In the mid- to late-1800s, a phenomenon known as “fasting girls” were documented in the Americas and Europe. These young girls, usually preteens, claimed that they could survive for long periods of time without eating.
During the Middle Ages, some saints were said to have been able to survive without nourishment. Because of this precedence, many of the Victorian-age faithful regarded these fasting girls as miraculous and saw this self-starvation as a sign of sanctity. As a result, these young girls became spectacles, put on display, often for a price and always at a cost.
Thankfully, the fascination with fasting girls faded. Doctors eventually determined that these girls had suffered from anorexia nervosa, an eating disorder where food intake is restricted as a way to cope with negative emotions.
Categories: Book Reviews
Tags: book blog, book review, books, critique, family, opinion, religion, secrets, starvation, Wales, Welsh history
Many of us have been there at least once in our lives. Standing in a crowded airport, patiently waiting for our suitcases. Meanwhile, lots of look-alike luggage slowly passes by, piece by piece. All around are other passengers, hustling and bustling, grabbing their possessions and hurrying on. And still, we wait and we wait and we wait. Where the heck is that darn suitcase?
Union and Confederate soldiers, abolitionists and slaveholders: They are all found in the branches of our families’ trees.
As a child, I would sit at the knee of my Great-Uncle Roy, listening to stories about Taylor-Thomas kin who fought in the War Between the States. I heard tales of how families were torn apart because of differing ideologies and how my own family experienced this strife when two brothers chose different sides. Although both men survived the war, the battle continued for decades, and supposedly neither spoke to the other again.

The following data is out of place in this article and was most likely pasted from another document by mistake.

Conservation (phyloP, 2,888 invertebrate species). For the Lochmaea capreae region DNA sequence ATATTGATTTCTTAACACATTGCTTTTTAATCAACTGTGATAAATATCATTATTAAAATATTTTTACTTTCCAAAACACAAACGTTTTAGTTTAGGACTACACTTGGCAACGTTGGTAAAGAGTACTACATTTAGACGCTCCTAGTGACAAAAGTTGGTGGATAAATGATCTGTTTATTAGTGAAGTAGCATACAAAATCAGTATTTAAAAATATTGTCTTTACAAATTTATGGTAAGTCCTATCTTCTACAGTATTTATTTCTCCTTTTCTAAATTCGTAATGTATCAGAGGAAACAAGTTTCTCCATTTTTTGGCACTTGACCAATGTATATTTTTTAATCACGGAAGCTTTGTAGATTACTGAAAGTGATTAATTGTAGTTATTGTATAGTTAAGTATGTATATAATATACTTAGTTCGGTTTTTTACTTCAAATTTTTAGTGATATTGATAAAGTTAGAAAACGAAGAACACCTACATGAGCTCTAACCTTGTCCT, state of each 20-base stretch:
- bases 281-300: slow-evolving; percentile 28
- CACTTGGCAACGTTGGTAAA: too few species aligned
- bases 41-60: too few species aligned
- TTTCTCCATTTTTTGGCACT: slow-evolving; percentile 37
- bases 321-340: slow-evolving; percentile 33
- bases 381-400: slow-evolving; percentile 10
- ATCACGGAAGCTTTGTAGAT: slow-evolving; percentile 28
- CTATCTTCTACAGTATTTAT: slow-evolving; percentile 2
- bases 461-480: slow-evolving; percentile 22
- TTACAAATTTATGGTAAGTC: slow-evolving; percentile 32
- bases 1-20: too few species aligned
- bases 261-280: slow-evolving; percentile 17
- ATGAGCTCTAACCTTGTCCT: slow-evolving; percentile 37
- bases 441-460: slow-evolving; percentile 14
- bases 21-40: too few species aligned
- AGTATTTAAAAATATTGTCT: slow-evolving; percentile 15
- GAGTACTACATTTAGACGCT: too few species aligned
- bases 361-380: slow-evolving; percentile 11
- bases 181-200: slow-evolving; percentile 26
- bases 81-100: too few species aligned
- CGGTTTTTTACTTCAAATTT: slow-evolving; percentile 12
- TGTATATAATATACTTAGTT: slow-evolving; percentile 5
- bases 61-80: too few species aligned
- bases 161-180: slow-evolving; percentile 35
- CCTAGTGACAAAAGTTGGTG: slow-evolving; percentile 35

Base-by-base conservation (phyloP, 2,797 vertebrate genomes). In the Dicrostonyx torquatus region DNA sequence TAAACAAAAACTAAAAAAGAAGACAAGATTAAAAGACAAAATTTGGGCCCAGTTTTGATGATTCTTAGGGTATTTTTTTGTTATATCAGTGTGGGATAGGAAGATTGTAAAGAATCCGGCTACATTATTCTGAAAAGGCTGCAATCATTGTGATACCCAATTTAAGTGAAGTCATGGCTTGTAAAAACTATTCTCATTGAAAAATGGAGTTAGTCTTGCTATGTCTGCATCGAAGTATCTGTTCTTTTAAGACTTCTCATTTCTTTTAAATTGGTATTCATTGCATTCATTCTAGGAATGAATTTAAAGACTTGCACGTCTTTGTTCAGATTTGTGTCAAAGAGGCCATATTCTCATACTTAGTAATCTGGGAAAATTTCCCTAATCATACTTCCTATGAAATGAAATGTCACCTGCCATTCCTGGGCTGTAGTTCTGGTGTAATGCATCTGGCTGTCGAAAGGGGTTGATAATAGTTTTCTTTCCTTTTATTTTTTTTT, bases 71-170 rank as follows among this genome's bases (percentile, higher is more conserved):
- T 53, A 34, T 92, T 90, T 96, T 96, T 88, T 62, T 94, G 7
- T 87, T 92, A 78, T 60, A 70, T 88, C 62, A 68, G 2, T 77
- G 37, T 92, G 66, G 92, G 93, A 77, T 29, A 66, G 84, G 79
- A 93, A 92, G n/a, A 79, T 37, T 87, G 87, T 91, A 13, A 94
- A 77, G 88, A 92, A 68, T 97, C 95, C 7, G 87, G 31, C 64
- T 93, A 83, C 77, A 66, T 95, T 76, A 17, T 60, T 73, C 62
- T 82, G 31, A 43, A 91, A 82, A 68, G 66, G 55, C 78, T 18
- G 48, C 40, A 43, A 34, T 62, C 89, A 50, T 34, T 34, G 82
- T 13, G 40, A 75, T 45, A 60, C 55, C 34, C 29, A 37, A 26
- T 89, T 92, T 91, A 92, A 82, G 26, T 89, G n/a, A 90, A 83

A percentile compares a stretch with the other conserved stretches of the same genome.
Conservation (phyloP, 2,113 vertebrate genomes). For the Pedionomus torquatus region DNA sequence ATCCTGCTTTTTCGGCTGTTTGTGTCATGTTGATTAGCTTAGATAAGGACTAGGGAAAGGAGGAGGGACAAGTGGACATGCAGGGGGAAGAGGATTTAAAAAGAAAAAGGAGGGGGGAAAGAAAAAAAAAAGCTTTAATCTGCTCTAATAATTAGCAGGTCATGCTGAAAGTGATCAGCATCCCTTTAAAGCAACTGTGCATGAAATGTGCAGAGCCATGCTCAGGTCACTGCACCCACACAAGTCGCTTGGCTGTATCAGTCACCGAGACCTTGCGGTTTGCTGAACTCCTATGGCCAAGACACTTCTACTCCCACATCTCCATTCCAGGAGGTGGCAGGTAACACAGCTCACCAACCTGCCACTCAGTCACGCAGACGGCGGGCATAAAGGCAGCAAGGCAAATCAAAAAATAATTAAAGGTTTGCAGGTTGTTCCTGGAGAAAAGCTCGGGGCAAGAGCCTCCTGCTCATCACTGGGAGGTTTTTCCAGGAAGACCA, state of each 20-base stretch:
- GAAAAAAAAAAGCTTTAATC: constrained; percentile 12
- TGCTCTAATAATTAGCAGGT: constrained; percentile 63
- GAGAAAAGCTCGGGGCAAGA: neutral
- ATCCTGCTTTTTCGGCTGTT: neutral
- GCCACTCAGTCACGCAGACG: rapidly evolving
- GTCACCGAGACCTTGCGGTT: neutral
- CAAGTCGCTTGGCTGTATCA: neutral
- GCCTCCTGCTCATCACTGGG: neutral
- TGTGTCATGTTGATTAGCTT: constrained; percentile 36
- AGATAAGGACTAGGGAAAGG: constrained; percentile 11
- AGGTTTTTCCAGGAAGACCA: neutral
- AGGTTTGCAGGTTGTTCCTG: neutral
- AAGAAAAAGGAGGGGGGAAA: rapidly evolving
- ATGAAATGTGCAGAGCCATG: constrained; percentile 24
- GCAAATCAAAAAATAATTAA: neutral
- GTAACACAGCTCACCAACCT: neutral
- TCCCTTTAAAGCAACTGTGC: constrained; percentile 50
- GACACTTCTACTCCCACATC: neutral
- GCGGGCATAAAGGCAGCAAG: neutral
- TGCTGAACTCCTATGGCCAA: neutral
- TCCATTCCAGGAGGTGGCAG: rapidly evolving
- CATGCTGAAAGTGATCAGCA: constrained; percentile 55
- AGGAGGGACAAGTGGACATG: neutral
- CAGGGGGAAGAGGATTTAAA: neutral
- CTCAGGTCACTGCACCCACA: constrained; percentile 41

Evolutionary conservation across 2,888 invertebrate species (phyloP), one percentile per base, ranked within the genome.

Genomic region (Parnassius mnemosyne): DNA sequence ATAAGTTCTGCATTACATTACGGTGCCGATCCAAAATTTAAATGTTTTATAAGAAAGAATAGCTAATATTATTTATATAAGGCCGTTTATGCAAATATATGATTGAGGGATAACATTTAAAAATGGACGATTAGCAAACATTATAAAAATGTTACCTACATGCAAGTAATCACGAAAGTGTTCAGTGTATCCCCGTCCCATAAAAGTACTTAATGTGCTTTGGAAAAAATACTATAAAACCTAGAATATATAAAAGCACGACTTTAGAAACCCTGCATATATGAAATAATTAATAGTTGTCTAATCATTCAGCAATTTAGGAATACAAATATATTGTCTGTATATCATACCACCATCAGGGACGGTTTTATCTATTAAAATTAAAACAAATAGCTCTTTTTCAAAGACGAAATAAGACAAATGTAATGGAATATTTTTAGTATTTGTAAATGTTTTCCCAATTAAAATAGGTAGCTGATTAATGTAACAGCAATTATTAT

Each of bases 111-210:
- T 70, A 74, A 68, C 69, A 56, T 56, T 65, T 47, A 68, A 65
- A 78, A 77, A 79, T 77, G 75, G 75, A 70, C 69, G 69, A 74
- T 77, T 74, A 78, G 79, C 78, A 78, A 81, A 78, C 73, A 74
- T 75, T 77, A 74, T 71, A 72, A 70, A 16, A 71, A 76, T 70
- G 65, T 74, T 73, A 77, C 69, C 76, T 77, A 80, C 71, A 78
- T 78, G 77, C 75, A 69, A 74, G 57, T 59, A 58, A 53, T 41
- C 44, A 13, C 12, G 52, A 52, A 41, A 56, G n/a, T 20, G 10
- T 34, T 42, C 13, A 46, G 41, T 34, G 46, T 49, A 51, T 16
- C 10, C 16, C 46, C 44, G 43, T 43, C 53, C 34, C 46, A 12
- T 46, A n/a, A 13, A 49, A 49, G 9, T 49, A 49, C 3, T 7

As an adult, I have discovered similar stories in other branches. In the Watts-Stark line, Stark and Bailey ancestors defied their South Carolinian and Virginian parents, embraced abolition, manumitted or emancipated their own slaves, and moved away from these slave states to the border states of Missouri and Kentucky. Other family members in both my maternal and paternal lines were active abolitionists. Several were Quakers, whose faith condemn slavery as both ethically and religiously wrong, while others, both above and below the Mason-Dixon Line, did their part to help slaves on their flights to freedom, providing food, shelter, and safe passage through their property. Because of these family members, I knew that not all white Southerners supported slavery.
Every family tree has them. Those eccentric kin who march to their own beat. However, there is a point where eccentric becomes something more. For some, this is a temporary condition; for others, it is long-term reality. Either way, for these family members, people euphemistically say that they are not all there, are off their rocker, have a screw loose, are out to lunch, or are just not right in the head.